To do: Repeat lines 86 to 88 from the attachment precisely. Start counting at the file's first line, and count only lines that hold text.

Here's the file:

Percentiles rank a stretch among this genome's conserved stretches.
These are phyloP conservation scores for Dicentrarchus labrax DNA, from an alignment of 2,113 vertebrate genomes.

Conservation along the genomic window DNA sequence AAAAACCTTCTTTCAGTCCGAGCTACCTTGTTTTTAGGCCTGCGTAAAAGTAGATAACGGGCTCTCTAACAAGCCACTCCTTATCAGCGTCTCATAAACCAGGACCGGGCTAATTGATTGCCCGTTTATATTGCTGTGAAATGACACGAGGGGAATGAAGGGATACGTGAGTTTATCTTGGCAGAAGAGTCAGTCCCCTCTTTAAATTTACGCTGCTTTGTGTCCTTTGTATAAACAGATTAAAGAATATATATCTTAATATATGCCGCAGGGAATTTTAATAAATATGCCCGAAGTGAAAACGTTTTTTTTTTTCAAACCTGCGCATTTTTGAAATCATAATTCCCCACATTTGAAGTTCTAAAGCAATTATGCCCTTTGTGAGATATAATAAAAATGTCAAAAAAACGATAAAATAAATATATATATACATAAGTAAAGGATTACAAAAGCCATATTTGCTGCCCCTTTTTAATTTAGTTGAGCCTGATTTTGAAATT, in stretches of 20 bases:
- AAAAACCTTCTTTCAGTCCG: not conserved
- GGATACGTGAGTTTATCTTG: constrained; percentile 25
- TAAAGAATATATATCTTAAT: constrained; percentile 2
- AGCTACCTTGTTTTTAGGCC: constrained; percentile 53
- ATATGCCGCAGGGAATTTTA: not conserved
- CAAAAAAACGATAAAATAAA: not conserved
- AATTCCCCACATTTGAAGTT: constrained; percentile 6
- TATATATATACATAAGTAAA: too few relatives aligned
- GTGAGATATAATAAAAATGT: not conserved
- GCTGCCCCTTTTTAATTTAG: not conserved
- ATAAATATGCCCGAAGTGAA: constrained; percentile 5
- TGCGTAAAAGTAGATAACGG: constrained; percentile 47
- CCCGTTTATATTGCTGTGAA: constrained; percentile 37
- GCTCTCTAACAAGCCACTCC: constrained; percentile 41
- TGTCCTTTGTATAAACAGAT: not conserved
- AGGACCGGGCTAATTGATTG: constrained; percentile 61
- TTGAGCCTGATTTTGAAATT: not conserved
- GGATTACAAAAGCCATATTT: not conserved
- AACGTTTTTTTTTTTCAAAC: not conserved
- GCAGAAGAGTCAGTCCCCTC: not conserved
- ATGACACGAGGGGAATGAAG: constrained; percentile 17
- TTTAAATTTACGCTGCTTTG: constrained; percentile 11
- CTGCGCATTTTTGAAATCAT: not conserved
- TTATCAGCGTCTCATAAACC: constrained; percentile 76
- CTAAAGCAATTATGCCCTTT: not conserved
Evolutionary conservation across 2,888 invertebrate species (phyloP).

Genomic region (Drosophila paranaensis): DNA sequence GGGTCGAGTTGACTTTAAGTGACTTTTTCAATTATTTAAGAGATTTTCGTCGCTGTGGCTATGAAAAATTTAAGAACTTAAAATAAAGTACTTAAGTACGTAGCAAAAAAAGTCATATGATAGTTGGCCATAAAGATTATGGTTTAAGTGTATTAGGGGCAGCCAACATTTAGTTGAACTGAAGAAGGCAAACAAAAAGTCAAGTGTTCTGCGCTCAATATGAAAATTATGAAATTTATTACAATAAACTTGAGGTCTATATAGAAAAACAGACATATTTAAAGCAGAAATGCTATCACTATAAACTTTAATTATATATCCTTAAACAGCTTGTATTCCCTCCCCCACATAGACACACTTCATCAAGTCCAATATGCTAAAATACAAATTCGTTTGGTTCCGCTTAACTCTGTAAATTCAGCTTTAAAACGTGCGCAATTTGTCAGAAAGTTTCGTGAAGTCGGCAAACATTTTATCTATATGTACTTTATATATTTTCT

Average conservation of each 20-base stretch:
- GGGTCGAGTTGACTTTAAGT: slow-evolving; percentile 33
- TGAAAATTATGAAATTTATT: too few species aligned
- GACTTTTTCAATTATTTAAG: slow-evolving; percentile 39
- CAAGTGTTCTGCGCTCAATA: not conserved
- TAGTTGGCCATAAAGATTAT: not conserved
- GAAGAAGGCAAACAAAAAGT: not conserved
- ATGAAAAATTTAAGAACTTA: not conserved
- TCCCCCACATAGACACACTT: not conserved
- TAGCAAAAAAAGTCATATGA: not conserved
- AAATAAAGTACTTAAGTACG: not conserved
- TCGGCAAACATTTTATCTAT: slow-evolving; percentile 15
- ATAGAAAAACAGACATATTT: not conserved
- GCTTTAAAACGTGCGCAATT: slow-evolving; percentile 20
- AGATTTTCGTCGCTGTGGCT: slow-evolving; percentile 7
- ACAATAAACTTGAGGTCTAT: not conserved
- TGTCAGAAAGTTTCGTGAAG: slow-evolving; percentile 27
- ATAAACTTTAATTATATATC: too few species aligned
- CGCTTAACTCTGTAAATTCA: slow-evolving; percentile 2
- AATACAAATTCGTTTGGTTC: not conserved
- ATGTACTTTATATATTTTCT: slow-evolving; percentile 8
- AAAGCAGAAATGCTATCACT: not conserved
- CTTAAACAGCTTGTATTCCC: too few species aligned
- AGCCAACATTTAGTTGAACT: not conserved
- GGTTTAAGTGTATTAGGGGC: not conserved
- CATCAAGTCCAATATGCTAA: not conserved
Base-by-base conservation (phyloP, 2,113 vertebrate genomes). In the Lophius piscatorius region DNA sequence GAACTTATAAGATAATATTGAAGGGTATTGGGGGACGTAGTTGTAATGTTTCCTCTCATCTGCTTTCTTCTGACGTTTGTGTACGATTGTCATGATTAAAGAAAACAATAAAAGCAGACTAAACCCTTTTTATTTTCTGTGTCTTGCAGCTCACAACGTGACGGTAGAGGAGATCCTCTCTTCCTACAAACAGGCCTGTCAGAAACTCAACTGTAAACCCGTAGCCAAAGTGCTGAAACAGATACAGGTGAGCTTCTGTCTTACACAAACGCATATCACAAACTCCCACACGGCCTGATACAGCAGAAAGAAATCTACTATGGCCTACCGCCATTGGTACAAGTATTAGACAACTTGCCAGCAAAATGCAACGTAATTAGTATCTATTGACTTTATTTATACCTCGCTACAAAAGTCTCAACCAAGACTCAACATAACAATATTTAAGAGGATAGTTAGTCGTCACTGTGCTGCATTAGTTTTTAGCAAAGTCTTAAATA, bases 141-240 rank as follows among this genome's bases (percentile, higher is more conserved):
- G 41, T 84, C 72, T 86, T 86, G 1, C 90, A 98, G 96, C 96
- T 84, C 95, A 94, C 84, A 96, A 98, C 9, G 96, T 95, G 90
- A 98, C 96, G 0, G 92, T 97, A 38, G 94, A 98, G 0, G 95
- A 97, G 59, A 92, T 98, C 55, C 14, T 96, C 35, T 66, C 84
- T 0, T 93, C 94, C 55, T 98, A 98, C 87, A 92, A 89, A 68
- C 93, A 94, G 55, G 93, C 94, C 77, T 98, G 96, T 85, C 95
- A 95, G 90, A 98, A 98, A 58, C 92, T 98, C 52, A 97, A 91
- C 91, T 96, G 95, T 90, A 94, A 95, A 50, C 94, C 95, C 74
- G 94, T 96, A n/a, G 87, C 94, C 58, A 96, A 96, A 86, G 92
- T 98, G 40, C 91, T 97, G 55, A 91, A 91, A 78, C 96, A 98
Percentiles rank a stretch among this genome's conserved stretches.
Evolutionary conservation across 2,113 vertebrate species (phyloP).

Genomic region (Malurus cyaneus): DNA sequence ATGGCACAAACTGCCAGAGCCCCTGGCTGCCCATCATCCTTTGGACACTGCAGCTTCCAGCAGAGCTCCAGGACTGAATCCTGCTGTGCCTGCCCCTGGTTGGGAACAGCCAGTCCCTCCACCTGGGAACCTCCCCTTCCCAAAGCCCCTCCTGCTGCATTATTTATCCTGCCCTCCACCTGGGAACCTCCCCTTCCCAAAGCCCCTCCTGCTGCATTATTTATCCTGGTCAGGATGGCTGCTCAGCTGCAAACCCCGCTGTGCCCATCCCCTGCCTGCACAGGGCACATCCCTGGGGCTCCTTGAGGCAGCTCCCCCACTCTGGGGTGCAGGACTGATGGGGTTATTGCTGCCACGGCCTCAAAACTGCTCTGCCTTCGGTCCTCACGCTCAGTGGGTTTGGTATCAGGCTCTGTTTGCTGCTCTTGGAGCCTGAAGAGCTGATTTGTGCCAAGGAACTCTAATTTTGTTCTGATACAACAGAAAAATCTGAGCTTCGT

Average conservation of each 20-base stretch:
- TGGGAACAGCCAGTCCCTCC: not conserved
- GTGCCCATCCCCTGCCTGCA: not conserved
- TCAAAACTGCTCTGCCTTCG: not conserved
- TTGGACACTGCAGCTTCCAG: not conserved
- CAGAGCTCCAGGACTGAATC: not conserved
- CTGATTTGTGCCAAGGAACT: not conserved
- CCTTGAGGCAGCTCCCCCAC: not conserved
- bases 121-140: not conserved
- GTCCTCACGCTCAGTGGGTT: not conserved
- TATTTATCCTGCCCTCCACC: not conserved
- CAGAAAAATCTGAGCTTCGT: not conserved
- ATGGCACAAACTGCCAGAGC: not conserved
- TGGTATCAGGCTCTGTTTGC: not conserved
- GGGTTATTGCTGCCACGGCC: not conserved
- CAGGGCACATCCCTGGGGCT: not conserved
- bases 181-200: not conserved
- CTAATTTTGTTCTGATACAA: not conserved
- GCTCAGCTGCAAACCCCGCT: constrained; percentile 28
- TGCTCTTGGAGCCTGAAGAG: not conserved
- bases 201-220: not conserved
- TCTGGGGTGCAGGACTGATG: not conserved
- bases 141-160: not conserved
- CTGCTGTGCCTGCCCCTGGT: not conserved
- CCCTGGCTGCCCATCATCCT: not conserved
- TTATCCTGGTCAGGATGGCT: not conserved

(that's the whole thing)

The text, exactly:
- CAGGGCACATCCCTGGGGCT: not conserved
- bases 181-200: not conserved
- CTAATTTTGTTCTGATACAA: not conserved